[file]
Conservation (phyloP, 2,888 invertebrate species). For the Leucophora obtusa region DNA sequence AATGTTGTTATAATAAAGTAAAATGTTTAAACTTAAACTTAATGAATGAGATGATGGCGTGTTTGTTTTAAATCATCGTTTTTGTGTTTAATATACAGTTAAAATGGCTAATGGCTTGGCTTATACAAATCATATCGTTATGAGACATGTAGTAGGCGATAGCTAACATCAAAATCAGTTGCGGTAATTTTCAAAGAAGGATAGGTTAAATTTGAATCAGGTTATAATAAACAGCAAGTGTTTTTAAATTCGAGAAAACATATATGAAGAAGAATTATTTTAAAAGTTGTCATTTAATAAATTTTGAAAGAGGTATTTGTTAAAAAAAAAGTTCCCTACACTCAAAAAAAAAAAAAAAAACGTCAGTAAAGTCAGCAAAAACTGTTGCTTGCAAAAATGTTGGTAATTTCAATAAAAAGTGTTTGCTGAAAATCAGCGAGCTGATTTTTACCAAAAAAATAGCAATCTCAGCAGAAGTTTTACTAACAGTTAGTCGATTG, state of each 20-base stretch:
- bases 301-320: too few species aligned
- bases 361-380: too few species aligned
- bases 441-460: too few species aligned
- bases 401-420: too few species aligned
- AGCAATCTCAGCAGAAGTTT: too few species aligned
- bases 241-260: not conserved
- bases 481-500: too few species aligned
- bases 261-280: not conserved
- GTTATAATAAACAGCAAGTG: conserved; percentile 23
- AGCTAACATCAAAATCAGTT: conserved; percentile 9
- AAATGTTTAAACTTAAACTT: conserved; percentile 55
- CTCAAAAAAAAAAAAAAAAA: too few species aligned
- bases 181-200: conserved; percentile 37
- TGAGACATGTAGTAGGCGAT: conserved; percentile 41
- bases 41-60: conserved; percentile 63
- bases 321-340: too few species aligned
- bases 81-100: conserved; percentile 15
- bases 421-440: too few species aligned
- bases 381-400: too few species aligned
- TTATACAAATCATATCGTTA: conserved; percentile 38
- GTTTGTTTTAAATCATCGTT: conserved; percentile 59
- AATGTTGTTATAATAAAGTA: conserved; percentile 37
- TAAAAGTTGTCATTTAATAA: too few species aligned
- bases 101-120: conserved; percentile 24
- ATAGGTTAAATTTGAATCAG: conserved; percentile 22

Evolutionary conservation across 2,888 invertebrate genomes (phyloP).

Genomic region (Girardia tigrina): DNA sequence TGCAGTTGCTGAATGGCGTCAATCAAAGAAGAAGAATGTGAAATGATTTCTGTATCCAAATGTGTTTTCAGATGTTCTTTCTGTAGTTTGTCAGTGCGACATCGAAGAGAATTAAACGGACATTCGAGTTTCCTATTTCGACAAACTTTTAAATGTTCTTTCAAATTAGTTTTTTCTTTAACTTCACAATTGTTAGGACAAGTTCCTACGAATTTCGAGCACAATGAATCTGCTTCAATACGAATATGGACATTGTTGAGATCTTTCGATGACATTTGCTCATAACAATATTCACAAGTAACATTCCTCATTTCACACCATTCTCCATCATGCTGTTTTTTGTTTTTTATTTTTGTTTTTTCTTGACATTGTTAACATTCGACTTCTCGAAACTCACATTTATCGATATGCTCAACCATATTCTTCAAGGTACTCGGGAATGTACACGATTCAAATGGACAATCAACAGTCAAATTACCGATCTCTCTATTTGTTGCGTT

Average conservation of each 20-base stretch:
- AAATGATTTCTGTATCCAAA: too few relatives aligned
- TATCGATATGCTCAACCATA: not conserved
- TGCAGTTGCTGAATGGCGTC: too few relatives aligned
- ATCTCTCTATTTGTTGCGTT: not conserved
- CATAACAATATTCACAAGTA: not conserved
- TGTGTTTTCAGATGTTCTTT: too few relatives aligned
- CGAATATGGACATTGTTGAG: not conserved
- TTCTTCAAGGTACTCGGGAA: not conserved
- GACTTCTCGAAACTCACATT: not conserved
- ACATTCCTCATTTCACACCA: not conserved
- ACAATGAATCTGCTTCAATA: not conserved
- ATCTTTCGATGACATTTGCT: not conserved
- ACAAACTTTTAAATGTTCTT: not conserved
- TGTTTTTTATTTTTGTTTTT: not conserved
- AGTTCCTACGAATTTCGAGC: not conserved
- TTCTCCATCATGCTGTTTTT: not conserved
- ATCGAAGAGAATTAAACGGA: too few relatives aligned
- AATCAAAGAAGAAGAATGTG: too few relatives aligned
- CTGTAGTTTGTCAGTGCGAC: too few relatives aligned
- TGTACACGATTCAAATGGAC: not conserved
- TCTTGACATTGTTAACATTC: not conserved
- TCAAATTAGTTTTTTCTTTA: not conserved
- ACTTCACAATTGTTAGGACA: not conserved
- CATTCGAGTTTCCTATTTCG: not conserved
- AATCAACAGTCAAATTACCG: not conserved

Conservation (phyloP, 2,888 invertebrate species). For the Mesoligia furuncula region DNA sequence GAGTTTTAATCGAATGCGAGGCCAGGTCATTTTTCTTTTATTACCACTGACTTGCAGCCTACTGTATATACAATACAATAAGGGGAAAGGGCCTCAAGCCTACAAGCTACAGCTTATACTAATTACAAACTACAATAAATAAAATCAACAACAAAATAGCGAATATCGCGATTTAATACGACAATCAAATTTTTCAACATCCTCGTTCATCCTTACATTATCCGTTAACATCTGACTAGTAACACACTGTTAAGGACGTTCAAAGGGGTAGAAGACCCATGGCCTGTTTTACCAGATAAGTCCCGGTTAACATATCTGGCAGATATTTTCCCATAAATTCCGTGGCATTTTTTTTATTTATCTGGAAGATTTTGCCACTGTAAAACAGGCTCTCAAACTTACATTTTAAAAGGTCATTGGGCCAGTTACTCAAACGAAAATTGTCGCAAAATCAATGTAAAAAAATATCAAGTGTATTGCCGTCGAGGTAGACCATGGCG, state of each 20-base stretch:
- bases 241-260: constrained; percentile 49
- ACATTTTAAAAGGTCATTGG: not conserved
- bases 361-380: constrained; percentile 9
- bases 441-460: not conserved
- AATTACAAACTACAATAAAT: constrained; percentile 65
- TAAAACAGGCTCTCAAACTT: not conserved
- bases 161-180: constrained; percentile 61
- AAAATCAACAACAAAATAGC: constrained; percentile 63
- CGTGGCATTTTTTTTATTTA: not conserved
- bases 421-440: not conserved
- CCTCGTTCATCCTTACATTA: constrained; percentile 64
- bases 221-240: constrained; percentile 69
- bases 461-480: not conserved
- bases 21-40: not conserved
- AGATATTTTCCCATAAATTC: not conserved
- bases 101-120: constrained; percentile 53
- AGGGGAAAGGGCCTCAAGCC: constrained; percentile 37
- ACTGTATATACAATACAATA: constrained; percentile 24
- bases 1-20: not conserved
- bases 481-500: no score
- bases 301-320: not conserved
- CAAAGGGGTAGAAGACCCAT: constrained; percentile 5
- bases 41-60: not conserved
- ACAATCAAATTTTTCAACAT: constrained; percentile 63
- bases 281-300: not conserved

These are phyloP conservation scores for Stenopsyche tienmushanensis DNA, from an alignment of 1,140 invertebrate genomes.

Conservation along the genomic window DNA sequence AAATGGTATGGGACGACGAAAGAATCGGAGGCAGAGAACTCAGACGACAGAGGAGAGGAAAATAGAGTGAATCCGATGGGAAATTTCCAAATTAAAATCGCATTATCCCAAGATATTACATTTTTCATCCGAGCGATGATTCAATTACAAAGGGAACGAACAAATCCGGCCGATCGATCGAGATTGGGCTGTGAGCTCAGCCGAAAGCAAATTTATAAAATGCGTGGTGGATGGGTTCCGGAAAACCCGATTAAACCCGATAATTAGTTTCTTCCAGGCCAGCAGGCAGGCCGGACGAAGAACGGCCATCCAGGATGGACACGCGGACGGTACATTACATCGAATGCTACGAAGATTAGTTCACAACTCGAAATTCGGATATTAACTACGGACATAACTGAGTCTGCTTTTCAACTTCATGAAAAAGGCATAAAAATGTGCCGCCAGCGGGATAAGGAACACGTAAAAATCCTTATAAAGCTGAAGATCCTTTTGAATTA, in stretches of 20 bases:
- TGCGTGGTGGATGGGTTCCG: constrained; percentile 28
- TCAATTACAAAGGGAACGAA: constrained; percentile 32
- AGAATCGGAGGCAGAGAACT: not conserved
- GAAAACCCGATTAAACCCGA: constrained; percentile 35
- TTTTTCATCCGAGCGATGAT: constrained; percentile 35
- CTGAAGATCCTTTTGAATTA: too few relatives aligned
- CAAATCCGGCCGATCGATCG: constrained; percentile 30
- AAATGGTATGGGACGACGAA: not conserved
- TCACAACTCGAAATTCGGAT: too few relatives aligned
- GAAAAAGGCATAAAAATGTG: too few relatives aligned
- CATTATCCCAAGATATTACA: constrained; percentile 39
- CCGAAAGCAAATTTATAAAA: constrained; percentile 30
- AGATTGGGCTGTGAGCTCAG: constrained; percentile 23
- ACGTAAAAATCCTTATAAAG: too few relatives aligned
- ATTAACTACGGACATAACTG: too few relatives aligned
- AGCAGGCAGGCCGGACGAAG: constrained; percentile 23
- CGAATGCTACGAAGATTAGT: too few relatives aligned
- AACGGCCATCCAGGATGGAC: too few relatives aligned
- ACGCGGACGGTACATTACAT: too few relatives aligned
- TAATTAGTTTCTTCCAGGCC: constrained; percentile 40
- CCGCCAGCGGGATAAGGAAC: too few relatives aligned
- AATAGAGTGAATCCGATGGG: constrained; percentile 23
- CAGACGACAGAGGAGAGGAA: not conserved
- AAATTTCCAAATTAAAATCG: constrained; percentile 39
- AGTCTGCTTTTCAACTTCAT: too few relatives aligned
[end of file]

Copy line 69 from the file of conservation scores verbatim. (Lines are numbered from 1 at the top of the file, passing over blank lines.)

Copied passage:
- bases 21-40: not conserved